Today I speak with life coach Jenny Cheifetz about loosening our grips on the past, embracing changes in both our lives and in ourselves, and letting go of our need to hold onto what was. In the first part of our conversation we speak on possessions; in the second, we discuss first steps to decluttering the big intangibles we know on the soul level we've outgrown.


    Here's a preview:

    [2:30] The internal pause: how and why to conduct a needs assessment

    [6:30] Why attaching emotion to possessions ultimately does us a disservice

    [11:30] 'Store it at the store' is about to become your new mantra and here's why

    [15:00] How to conduct a needs assessment with with your big but intangible baggage

    [19:00] Thoughts on 'flow' as a state of being, plus why we as humans are prone to white-knuckle grips


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    Thank you to our sponsors!

    Thrive Market: Head to thrivemarket.com/sustainable for up to $80 in free groceries
    Skillshare: Visit skillshare.com/sustainable for your first month free

    Support this podcast at — https://redcircle.com/sustainable-minimalists/exclusive-content

    Advertising Inquiries: https://redcircle.com/brands

    Privacy & Opt-Out: https://redcircle.com/privacy

    • 18 min
    Materialism's Sweet Spot

    Materialism's Sweet Spot

    "Much of the time I tell my kids that material possessions aren't that important, but I also want them to take care of the possessions they have. How should I best juggle these messages and still get my points across?"



    As sustainable minimalists, we want our children to devalue stuff, as we certainly don't want them to associate their sense of self-worth with what they own. But at the same time we also want them to care for their existing possessions even though such care requires a certain amount of 'stuff' reverence.

    It's a real paradox: On one hand we preach that stuff doesn't matter, but on the other we shout from the rooftops that stuff matters an awful lot and we best take care of it.

    Amidst such conflicting messages, what's a child to believe?

    On today's show I'm answering a listener's question about the sweet spot between the two extremes of materialism and reckless ownership.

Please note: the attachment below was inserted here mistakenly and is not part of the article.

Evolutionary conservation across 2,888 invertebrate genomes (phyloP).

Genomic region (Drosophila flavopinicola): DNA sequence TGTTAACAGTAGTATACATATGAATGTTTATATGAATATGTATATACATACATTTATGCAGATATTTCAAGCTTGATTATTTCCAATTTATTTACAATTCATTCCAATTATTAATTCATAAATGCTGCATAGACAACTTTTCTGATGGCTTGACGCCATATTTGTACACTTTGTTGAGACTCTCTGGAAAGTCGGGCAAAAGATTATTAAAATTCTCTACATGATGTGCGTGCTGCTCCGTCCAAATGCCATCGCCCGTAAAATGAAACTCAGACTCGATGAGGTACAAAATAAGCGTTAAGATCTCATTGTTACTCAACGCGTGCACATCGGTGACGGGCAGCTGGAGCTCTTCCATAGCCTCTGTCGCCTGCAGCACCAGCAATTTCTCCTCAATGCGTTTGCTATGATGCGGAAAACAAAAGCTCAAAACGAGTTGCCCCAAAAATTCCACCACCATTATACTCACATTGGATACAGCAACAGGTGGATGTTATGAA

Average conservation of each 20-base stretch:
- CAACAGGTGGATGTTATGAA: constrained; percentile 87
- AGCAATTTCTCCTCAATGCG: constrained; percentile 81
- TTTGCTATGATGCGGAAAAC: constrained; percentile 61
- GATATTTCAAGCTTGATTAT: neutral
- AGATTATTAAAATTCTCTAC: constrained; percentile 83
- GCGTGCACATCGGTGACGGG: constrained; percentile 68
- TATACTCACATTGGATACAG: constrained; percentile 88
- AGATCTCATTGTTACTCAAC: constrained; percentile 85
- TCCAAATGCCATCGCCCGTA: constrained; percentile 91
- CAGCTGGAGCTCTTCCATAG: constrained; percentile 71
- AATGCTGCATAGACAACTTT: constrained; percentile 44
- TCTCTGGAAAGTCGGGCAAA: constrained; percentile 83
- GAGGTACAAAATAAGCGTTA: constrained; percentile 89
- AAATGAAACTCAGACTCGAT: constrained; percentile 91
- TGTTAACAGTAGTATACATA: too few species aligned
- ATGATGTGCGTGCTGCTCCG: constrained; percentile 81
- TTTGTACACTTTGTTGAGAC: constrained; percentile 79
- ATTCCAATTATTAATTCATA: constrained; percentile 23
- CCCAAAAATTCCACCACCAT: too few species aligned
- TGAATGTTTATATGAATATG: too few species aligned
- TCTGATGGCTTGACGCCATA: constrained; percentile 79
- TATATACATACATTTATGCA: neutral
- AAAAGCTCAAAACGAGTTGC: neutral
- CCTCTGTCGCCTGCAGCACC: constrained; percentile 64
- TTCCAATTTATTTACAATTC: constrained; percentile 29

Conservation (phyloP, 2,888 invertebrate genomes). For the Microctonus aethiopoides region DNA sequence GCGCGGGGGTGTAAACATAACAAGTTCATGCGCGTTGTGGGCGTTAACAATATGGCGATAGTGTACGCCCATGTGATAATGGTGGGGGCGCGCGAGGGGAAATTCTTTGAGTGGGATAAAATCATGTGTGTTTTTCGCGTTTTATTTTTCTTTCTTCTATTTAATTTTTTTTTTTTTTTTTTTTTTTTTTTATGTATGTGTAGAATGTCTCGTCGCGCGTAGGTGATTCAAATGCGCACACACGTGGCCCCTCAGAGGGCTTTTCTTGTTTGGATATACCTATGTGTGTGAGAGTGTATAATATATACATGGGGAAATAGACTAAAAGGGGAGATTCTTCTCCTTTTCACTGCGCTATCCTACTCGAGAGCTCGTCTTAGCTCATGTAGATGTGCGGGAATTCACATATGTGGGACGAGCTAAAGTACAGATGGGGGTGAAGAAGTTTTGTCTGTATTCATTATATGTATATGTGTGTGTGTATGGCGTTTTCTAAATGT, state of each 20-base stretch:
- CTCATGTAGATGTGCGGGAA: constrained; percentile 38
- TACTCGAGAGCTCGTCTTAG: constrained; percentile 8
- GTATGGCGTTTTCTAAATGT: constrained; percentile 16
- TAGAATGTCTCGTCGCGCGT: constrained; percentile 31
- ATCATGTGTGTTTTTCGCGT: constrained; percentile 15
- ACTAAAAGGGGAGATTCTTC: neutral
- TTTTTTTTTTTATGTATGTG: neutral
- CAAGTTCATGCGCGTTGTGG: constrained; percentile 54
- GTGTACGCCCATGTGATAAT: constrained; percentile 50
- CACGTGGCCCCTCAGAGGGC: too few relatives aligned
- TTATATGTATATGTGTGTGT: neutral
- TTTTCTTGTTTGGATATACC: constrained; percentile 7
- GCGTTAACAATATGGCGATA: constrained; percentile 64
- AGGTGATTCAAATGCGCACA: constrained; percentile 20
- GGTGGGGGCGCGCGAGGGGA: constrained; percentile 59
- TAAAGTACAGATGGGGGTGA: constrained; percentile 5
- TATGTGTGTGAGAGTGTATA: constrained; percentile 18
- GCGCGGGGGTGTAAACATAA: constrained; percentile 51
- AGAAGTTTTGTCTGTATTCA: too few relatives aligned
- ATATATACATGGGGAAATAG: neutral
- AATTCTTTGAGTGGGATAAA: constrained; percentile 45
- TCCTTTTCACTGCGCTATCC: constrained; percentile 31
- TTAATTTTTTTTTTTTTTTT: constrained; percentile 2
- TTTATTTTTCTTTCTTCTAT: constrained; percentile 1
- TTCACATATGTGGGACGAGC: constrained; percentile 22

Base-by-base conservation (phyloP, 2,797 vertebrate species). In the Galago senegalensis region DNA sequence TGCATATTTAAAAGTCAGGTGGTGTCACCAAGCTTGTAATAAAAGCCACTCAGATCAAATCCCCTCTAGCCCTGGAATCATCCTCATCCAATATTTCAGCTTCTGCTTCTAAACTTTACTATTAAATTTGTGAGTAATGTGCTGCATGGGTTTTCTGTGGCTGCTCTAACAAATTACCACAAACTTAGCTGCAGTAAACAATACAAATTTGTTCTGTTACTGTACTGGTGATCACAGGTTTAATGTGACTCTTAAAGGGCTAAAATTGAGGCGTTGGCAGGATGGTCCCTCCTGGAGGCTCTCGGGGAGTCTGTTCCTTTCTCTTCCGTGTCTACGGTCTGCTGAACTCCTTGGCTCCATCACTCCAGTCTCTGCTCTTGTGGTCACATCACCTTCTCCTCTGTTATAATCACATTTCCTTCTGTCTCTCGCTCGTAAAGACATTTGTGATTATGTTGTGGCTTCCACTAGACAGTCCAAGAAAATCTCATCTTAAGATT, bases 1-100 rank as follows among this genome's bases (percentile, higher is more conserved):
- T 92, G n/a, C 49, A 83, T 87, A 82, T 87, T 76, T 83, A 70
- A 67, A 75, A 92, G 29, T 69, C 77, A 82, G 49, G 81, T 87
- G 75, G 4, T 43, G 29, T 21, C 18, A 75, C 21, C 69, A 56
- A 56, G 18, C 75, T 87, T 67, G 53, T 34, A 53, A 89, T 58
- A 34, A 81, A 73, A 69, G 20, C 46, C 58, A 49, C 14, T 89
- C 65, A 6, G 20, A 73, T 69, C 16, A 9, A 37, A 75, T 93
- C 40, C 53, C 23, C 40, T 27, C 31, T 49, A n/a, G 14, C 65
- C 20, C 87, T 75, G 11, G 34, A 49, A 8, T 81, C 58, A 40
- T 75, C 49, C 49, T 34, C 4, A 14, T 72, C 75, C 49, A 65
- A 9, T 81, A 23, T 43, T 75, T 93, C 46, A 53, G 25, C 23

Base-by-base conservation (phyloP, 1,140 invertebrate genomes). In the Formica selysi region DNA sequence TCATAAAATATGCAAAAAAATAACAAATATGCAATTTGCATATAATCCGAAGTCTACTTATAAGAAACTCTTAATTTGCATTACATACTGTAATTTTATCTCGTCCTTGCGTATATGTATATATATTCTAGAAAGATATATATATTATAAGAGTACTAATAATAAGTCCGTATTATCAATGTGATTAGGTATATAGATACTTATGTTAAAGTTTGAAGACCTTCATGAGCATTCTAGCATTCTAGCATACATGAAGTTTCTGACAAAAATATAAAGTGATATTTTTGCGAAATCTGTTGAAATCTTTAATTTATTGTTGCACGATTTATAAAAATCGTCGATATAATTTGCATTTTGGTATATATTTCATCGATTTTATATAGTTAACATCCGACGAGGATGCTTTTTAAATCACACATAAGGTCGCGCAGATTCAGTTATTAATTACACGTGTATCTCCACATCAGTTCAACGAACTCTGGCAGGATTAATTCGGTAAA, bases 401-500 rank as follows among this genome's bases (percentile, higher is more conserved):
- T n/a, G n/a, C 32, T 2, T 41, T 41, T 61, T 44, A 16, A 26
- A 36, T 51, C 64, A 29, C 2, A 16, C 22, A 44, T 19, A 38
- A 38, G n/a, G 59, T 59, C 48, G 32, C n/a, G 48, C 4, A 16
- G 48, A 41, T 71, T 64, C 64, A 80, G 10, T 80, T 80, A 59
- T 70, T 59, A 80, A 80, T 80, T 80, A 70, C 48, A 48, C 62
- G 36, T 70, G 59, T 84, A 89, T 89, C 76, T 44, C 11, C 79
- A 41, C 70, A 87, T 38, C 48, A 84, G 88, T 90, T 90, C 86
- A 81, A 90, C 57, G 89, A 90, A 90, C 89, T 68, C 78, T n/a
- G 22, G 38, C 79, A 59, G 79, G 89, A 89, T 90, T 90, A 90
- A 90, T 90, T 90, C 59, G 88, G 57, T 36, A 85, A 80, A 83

Here's a preview:

    [6:30] 2 parenting practices that result in materialistic children, according to research

    [12:00] Best behaviors when bringing children into brick-and-mortar stores

    [17:45] The how and why behind letting your child experience the natural consequences of their actions

    [24:30] Parents, beware of these two research-backed materialist beliefs

    [27:00] How to behave (and what to emphasize) when you buy new items for your children

    [33:00] The sweet spot lies in these 3 quiet, simple, and non-grandiose habits that parents model every day

    --

    Resources mentioned/Further reading:

    The 3 Parenting Strategies That Cause Kids to Become Materialistic (via Very Well Family)
    Say hello! Email Stephanie at MamaMinimalistBoston@gmail.com or leave a voicemail at (857) 264-1967 (US and Canada listeners only)


    --

    Thank you to our sponsors!

    Made Trade: Shop the best sustainable goods all in one place at madetrade.com
    Thrive Market: Head to thrivemarket.com/sustainable for up to $80 in free groceries
    Skillshare: Visit skillshare.com/sustainable for your first month free

    Support this podcast at — https://redcircle.com/sustainable-minimalists/exclusive-content

    Advertising Inquiries: https://redcircle.com/brands

    Privacy & Opt-Out: https://redcircle.com/privacy

    • 32 min

Customer Reviews

4.7 out of 5
47 Ratings

47 Ratings

Pbjelly94 ,

Gives me that extra level I’m craving!

Thank you Stephanie for your incredible podcast.
I have been a sustainable minimalist for many years and love learning more, I love how your podcast dives deeper than just how many towels you should have in your linen closet. I have learnt so much and have been bingeing the episodes after discovering it a few years post launch.

I LOVE that there is no intro I need to skip, you speak so clearly, you do not talk over your guests, you do not use filler words and I can hear your smile in each episode. Please keep doing what you’re doing!

Angela JD ,

Absolute Favourite Podcast!

This is my absolute favourite podcast! Since finding it I went back to the beginning and listened to all of the episodes.
Such relevant topics - you always seem to know what I want and need to know!
Stephanie you speak so well, and more often than not make me laugh - I love your honesty.
I look forward to new episodes dropping and never miss one.
Thankyou and keep going!

Lise.Hart ,

My favourite sustainability podcast

This is one of my favourite easy-listening (and at the same time thought-provoking) podcasts, Stephanie delves into so many interesting topics as a sustainable minimalist. At first I was concerned that they may mostly be focused on just sustainability in relation to parenting but most of the advice is applicable to everyone looking to be more mindful of their impact on the planet, and on their wallets.

Thanks for creating such a great show Stephanie!
-Lisa, Western Australia